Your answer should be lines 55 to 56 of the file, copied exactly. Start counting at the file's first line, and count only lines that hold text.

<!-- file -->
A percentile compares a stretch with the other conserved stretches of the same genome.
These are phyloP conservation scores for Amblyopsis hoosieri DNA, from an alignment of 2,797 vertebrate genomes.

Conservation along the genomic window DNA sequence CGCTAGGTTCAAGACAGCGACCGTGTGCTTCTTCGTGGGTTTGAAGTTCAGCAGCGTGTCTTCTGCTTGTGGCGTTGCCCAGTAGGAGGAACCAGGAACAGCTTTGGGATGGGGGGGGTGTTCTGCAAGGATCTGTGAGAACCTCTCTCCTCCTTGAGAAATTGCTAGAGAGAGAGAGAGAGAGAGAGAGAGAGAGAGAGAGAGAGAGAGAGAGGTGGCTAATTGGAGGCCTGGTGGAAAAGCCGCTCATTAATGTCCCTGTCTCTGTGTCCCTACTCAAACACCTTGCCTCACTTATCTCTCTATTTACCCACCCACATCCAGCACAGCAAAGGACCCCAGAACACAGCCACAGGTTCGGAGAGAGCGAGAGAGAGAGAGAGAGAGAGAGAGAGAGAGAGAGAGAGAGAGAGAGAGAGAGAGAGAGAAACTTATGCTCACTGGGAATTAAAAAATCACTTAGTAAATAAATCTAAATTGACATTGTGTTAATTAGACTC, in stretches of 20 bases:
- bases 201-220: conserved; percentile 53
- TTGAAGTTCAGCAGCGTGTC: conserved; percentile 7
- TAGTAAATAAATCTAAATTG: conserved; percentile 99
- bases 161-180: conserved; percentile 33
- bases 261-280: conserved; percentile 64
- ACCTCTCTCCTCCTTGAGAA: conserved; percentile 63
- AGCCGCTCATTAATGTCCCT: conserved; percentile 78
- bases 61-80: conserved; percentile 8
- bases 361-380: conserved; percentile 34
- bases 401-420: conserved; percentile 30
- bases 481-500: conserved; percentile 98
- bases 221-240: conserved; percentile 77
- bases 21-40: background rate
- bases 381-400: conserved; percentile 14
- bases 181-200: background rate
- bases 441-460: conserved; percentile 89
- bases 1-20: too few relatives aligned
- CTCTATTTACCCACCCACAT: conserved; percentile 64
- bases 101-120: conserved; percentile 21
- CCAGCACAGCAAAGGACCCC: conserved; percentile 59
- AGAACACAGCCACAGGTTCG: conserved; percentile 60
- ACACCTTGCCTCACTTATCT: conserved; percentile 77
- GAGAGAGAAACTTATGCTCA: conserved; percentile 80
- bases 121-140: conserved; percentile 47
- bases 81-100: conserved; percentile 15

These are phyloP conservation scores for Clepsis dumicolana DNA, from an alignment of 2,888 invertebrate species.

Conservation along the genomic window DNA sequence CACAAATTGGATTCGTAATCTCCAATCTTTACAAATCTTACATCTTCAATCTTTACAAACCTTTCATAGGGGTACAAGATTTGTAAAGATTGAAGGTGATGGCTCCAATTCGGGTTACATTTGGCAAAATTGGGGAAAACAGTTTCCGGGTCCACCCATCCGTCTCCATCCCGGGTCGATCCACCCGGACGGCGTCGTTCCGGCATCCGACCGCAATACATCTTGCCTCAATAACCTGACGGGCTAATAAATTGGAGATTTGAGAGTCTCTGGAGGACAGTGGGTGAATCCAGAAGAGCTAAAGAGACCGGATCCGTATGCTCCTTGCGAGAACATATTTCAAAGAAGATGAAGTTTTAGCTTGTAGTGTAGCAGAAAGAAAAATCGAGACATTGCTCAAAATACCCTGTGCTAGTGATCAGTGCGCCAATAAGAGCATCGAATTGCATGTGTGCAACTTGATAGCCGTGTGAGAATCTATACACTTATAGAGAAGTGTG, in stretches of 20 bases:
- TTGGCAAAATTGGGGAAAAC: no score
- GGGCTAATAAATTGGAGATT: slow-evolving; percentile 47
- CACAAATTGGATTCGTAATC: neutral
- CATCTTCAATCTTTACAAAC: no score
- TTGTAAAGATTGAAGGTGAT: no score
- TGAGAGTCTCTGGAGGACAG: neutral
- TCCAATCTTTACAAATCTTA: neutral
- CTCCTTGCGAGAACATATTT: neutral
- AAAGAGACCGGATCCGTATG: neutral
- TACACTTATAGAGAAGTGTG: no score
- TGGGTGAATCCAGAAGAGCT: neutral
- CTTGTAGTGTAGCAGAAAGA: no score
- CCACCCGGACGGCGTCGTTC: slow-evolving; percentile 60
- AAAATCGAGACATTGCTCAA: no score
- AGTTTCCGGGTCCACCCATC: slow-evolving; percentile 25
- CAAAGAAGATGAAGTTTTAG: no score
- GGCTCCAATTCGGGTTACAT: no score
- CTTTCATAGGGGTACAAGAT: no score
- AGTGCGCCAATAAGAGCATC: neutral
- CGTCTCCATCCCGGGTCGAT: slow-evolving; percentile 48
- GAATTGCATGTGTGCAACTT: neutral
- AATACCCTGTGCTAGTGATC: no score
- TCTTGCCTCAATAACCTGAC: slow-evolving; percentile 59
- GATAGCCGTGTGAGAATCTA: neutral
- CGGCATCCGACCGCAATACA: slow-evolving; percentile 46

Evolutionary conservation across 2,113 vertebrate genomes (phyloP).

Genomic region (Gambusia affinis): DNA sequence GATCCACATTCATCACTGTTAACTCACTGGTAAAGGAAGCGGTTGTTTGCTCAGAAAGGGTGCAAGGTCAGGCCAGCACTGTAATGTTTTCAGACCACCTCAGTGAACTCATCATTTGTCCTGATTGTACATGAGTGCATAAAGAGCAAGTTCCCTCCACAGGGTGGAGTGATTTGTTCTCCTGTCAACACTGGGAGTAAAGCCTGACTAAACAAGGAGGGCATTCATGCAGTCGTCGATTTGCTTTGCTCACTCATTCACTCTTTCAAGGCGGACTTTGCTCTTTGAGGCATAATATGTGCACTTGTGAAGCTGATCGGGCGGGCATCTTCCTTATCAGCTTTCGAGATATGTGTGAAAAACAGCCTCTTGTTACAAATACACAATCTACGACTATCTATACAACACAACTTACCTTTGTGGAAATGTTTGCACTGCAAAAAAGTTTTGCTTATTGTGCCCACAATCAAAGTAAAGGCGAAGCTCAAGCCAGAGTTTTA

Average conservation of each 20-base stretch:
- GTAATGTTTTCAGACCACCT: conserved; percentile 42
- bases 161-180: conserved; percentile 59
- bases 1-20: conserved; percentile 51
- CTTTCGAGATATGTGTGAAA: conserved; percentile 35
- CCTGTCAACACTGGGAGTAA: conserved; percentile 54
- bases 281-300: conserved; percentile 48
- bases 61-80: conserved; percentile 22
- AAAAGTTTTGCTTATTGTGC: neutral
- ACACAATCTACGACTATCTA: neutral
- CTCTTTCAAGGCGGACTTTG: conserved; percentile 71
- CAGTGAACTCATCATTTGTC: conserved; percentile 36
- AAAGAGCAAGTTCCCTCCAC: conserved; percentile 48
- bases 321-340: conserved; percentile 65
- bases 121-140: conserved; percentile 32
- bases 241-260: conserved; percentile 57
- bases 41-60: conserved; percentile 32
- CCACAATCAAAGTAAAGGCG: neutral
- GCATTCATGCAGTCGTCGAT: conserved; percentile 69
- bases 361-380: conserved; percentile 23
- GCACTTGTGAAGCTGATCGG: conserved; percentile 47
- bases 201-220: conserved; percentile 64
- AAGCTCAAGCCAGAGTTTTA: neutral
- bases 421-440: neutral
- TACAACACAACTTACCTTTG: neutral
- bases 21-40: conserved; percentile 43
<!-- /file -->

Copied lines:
- CGGCATCCGACCGCAATACA: slow-evolving; percentile 46

Evolutionary conservation across 2,113 vertebrate genomes (phyloP).